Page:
Welcome to Episode #75 of the Sunday Scripture Podcast! Today we read an incredibly significant story to Christians. Having hastily placed Jesus in tomb because it was getting dark, walking away heartbroken that they had lost their loved one in such a violent way, reflecting on every aspect that went so fast in front of their eyes, three people go back to the tomb to properly care for his body. They want closure, they want to care for their loved one, they surely want to cry, and then this happens...
Mark 16: 1-8 Common English Bible (CEB)
When the Sabbath was over, Mary Magdalene, Mary the mother of James, and Salome bought spices so that they could go and anoint Jesus’ dead body.2 Very early on the first day of the week, just after sunrise, they came to the tomb.3 They were saying to each other, “Who’s going to roll the stone away from the entrance for us?” 4 When they looked up, they saw that the stone had been rolled away. (And it was a very large stone!) 5 Going into the tomb, they saw a young man in a white robe seated on the right side; and they were startled. 6 But he said to them, “Don’t be alarmed! You are looking for Jesus of Nazareth, who was crucified.[a] He has been raised. He isn’t here. Look, here’s the place where they laid him. 7 Go, tell his disciples, especially Peter, that he is going ahead of you into Galilee. You will see him there, just as he told you.” 8 Overcome with terror and dread, they fled from the tomb. They said nothing to anyone, because they were afraid.
Three Points of Discussion
Quote #1 - Dealing with death is inevitably complex. Grief is almost always in the forefront. But other, less mentionable feelings swirl through the experience as well—relief, to name one. For the things that lead to death frequently place heavy burdens on those who only stand and wait—the stress of caregiving, the anxiety of finances, the challenge of placing one’s own life on hold, and the boredom of numbing sameness as one day unfolds into the next with no change in the situation. As deeply as grief may go, certain gains accompany the loss that death brings. Though we are generally disinclined to publicize it, we are often relieved as well as grieved when death comes. One of the reasons we bear up so well postmortem is that we are buoyed by this sense of relief. David L. Bartlett and Barbara Brown Taylor. Feasting on the Word: Year B, Volume 2: Lent through Eastertide (Feasting on the Word: Year B volume) (Kindle Locations 12508-12513). Presbyterian Publishing Corporation. Kindle Edition.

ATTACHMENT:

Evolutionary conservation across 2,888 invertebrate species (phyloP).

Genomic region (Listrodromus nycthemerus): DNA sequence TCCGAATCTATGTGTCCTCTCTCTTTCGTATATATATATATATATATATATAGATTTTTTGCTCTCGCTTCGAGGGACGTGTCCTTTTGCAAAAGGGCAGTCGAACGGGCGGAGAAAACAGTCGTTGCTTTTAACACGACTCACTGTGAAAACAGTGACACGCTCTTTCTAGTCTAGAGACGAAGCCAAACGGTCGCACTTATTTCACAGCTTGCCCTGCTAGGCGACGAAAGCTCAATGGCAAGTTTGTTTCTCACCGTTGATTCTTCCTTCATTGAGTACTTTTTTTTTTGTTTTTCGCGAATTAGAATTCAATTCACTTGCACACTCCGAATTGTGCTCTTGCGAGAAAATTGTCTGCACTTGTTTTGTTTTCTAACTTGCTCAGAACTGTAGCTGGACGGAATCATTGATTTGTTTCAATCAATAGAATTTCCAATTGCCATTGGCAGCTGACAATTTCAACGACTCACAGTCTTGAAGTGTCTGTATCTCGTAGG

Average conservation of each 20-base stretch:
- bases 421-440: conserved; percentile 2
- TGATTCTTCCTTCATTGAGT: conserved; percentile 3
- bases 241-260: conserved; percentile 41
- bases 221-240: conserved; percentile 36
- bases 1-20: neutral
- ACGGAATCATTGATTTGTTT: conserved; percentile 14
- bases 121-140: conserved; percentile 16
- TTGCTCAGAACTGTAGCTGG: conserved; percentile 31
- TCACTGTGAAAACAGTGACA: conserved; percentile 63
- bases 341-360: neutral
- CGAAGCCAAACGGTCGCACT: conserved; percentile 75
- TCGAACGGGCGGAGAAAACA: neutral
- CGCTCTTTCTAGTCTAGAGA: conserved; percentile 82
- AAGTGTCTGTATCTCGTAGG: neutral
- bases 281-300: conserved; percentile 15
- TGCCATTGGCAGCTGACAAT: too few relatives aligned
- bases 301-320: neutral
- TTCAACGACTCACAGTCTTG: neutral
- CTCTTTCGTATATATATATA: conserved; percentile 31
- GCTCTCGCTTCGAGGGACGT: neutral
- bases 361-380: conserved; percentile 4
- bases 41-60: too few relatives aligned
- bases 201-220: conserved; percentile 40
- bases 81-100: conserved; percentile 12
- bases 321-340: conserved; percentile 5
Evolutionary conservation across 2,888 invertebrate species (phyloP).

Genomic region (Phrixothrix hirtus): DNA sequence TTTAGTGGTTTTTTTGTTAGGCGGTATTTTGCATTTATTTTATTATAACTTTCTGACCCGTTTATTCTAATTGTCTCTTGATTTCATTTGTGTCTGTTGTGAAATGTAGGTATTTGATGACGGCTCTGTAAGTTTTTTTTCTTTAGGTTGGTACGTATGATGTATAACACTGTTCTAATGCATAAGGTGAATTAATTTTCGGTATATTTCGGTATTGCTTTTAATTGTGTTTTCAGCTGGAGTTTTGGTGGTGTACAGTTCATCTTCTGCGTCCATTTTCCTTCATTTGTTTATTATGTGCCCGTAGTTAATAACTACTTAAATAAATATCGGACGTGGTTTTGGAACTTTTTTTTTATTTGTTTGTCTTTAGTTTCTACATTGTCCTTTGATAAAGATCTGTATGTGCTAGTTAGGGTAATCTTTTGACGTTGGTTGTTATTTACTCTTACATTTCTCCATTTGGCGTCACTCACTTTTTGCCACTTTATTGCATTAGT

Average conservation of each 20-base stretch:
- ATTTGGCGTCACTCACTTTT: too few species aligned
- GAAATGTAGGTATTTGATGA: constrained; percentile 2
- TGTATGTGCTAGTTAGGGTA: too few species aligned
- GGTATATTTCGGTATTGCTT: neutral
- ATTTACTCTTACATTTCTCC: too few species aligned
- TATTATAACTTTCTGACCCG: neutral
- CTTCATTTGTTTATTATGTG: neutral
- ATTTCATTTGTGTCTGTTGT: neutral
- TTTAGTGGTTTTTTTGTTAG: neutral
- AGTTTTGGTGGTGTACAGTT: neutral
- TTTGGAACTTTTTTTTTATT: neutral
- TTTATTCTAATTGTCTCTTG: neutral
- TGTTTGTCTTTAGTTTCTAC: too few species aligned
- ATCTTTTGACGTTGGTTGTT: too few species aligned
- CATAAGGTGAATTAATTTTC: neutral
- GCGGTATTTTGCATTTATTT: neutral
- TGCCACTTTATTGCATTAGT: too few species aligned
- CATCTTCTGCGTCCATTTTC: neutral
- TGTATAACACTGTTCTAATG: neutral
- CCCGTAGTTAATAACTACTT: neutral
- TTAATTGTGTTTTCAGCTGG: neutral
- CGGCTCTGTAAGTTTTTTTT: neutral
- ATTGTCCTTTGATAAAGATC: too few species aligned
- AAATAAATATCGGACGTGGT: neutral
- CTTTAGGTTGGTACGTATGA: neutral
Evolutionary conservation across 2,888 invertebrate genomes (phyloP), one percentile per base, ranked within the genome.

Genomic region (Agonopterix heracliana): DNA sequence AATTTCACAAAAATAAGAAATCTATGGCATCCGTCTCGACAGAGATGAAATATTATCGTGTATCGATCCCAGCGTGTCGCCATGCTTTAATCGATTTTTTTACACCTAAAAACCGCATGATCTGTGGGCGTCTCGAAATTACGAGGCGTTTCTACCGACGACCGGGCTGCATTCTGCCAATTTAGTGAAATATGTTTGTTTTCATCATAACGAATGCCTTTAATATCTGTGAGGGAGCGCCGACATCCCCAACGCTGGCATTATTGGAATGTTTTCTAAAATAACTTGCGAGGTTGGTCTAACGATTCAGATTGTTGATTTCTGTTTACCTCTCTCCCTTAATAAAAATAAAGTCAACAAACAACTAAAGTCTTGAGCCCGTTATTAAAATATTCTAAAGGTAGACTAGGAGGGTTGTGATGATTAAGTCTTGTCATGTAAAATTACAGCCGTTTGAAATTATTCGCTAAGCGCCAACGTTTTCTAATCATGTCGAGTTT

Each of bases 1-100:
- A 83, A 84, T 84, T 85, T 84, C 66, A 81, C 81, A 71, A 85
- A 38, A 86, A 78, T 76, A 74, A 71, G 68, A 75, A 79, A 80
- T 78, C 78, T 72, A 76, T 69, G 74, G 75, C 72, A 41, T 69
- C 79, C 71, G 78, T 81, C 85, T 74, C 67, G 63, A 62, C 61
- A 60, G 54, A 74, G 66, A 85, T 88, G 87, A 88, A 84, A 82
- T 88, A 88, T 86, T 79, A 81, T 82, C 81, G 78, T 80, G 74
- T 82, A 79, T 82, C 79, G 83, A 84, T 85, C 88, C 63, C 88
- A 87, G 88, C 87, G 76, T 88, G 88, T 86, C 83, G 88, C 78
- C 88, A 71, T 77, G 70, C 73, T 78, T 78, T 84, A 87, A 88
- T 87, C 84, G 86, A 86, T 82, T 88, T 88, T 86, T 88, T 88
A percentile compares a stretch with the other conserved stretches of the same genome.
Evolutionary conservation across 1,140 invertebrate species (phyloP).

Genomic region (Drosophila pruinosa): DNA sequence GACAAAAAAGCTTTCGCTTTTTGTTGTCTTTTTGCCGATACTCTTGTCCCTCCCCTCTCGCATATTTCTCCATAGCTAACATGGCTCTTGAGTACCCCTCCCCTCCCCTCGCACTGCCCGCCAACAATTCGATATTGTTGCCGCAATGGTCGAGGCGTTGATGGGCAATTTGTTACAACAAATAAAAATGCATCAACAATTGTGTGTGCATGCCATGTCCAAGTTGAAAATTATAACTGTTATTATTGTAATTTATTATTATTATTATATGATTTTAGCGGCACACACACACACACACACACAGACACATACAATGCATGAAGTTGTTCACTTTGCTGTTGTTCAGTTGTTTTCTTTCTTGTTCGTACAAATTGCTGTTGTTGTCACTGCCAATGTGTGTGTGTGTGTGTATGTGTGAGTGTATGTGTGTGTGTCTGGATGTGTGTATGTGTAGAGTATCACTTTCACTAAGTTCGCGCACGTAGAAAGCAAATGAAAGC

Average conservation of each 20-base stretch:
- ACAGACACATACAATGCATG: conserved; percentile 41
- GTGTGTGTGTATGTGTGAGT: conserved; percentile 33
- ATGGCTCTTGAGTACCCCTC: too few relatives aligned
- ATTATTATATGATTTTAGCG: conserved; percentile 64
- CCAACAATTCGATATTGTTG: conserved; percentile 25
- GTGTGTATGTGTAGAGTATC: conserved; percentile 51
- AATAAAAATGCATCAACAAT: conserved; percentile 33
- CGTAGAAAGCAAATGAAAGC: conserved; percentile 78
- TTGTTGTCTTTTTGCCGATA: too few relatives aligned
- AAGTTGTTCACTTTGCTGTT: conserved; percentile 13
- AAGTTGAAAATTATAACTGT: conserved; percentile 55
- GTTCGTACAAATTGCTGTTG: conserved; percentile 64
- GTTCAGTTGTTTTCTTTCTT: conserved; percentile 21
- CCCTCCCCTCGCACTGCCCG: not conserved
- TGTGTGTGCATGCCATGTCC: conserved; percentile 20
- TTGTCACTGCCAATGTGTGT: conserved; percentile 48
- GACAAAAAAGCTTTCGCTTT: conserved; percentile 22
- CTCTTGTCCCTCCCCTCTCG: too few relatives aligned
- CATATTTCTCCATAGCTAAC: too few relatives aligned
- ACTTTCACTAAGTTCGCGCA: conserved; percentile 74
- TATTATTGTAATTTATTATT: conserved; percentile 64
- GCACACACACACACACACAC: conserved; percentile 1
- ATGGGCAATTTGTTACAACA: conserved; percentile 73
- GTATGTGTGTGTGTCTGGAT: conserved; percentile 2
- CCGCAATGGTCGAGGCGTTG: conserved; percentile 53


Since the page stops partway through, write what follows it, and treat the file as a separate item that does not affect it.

Quote #2 - The women on their way to anoint Jesus’ body in the tomb were no exception. Their intended act was one of deep devotion. It was a last act of personal and religious loyalty, no doubt undertaken as one more step by which they might work through the obvious pain and loss Jesus’ crucifixion had brought upon them. Thus it promised closure. But in this case the closure was closure not just upon an important personal relationship, but also closure on a world-embracing dream. They were making peace not only with the death of a person but with the death of God, with the death of Jesus’ claim to embody the reign of God for the well-being of the world. Thus they had uncommon reason to grieve deeply and profoundly, and somehow to make peace with the death of this dream. David L. Bartlett and Barbara Brown Taylor. Feasting on the Word: Year B, Volume 2: Lent through Eastertide (Feasting on the Word: Year B volume) (Kindle Locations 12514-12519). Presbyterian Publishing Corporation. Kindle Edition.
Quote #3 - Mark recognized, as many contemporary Easter preachers do not, that one does not need to illustrate or elaborate on the triumph of Easter. What the preacher is called to do is to bring his or her worshiping community into direct and immediate encounter with the cosmic transformation that is the resurrection. The words with which Mark ends—“So they went out and fled from the tomb, for terror and amazement had seized them; and they said nothing to anyone, for they were afraid”—are the necessary beginning point of any Easter proclamation. David L. Bartlett and Barbara Brown Taylor. Feasting on the Word: Year B, Volume 2: Lent through Eastertide (Feasting on the Word: Year B volume) (Kindle Locations 12627-12631). Presbyterian Publishing Corporation. Kindle Edition.
Our hope is to provide any individual, teacher, or pastor with a comprehensive look at the lectionary text for Sunday through our podcast, blog, and social media posts